Possible losses to liability insurance as a result of nanotechnologies
Based on the current state of the described developments, we affirm the potential of nanotechnologies to evolve into real risks for liability insurance policies. Given that nanotechnologies are commonplace around the world and can be found in numerous products and industries, many policyholders worldwide would be affected, which would considerably damage the insurance industry and entail consequences for almost all relevant areas:
- Public liability insurance
- Product liability insurance
- Product recall
- Employer’s liability insurance (workers’ compensation, employers’ liability)
A distinction between workplace and consumer exposure has to be made, since causality can be established more easily for workplace exposure.
Another important aspect for insurers is the unlimited defence costs granted within liability insurance policies. Claims based on alleged damages could increase substantially in the coming years. The complexity of nanotechnologies would lead to extensive and costly defence.
Nano risk monitoring with comprehensive risk focus
In order to enhance the insurability of companies manufacturing, processing or otherwise applying nanomaterials, Gen Re and The Innovation Society, St. Gallen have developed a risk monitoring system for engineered nanomaterials. The system is based on the collection of comprehensive scientific data and supports direct insurers in evaluating potential nano risks in their portfolios. In the process, the risk profiles of the most important nanomaterials are analysed and evaluated according to nine individual criteria, including toxicity, regulation, reputation and accumulation risks. The materials are categorised into risk classes and the risk profiles are visualised. The monitoring is updated according to client requirements and the latest scientific data is integrated into the risk profiles. Based on initial monitoring results, Gen Re advises the insurance industry to focus more heavily on nanomaterials.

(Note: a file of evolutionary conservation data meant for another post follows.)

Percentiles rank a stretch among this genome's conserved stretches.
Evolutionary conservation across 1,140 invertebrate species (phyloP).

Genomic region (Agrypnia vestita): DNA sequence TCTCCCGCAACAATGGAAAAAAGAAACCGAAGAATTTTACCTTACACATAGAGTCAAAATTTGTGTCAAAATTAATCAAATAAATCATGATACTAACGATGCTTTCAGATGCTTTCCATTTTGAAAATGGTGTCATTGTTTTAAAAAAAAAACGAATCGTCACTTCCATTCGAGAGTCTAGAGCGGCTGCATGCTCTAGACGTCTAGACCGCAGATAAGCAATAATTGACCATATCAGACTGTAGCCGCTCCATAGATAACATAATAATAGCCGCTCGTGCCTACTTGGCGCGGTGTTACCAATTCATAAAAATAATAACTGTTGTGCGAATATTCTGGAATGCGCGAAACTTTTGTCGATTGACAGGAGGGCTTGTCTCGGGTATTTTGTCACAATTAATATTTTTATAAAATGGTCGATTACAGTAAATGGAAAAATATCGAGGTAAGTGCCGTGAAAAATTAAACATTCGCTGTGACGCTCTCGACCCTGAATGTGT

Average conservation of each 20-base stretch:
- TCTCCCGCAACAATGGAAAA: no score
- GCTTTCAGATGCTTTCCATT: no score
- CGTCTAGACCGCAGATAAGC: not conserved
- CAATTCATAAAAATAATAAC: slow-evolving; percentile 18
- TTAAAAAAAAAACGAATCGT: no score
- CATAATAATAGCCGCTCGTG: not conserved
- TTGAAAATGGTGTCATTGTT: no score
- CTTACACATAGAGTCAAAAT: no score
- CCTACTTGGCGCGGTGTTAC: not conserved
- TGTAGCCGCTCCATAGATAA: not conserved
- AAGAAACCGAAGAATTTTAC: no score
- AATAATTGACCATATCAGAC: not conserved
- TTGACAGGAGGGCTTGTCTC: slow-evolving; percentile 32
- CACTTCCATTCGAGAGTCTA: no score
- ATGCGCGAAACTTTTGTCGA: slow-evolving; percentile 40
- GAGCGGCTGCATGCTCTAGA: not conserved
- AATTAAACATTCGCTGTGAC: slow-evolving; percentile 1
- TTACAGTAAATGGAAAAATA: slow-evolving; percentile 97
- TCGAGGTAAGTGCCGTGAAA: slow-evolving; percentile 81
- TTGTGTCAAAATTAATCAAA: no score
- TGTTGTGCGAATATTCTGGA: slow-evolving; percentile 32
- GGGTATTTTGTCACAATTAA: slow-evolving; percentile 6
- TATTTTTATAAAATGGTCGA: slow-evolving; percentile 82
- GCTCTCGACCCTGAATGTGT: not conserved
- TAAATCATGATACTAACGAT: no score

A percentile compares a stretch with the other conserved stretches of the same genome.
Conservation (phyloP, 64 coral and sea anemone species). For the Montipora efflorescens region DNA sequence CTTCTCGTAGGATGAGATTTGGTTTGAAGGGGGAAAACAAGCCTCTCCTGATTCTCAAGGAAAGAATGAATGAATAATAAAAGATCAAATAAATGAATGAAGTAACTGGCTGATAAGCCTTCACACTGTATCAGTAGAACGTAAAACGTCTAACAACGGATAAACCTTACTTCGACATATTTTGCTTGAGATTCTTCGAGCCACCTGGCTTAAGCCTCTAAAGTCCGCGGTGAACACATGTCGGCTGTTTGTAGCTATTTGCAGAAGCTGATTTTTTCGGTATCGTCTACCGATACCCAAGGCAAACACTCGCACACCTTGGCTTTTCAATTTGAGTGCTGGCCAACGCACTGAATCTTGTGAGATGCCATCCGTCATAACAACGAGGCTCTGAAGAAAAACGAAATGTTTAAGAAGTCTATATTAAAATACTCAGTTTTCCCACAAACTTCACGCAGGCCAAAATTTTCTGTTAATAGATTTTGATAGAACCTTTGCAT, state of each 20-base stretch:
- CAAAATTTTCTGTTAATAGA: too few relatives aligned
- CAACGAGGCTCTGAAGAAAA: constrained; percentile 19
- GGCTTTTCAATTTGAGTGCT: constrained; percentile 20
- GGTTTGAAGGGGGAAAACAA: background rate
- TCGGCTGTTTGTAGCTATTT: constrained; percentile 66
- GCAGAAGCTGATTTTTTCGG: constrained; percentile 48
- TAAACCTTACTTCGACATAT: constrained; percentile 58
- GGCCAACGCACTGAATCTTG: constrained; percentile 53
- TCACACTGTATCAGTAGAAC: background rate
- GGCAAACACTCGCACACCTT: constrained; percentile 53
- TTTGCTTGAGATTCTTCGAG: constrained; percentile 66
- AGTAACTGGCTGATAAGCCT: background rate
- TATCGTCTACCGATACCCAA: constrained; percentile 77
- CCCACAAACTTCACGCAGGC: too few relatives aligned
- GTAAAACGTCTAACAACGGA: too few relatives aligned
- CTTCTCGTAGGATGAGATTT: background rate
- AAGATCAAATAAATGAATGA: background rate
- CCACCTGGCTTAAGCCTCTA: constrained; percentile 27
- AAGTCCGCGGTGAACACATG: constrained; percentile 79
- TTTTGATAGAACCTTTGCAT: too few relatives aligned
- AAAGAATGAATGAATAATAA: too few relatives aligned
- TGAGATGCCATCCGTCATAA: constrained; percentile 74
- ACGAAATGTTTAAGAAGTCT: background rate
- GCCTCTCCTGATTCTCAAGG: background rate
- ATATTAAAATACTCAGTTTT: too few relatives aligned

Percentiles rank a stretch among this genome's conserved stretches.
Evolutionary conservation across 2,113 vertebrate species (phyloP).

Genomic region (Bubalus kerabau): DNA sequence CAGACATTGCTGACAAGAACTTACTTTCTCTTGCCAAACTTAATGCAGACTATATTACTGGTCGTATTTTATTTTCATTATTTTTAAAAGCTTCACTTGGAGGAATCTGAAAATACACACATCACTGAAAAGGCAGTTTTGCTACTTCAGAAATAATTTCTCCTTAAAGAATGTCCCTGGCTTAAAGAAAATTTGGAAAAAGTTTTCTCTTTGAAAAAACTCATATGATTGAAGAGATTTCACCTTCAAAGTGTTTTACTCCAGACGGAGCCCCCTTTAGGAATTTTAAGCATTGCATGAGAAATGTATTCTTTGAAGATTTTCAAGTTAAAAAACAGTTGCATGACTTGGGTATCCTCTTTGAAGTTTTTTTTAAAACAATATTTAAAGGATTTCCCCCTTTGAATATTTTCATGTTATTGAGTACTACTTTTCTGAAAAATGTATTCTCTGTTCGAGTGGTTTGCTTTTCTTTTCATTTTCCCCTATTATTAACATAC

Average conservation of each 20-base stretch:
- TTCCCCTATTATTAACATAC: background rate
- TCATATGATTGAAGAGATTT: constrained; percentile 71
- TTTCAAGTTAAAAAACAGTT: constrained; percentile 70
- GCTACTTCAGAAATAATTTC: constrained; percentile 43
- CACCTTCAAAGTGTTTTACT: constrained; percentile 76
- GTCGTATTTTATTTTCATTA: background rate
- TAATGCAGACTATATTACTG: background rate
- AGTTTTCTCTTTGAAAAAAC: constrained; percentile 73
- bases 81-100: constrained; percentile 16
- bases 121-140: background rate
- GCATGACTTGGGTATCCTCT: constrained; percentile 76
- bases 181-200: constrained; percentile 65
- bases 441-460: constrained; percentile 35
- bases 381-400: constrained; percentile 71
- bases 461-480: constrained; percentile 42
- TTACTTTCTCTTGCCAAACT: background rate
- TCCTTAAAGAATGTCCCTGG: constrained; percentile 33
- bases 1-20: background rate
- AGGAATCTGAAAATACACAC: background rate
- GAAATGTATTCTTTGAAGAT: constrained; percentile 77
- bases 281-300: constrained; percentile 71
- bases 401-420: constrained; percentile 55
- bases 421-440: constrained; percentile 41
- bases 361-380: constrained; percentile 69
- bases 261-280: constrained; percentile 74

Differentiated risk profiles and clear classification of nanomaterials
Nano monitoring is specifically designed to meet the requirements of insurers and takes into account the complex risks and opportunities associated with nanomaterials. Nanomaterials are not per se more dangerous than other materials. Nevertheless, insurers and policyholders have to consider that certain nanomaterials exhibit an increased risk potential. The risk profile of nanosilver is displayed in Figure 1.
Nanosilver (also called nanoscale silver or silver nano particles) was classified as a nanomaterial possessing high potential risks. The categorisation as a “red” material is based on the average rating of the nine individual criteria and illustrates the multidimensionality of nano risks. The classification results from the large number of products available on the market (consumer exposure), the related possible accumulation risks and uncertainties concerning direct and indirect impacts on human health (long-term effects, potential formation of bacterial resistance), etc. As a strong ecotoxic material, nanosilver is also garnering greater attention from NGOs, the media and the general public. A main source of contention is its widespread use in everyday products. Regarding regulation, it has to be emphasised that in some countries silver may be subject to strict limit values and pesticide regulations. Nevertheless, a large number of products containing nanosilver are available despite not having been previously registered.
Please keep in mind that the science evaluating the potential for adverse health effects caused by exposure to nanomaterials is still in the early stages. As such, future studies may result in a nanomaterial currently ranked as a “low” risk changing to a higher risk. Further monitoring is necessary.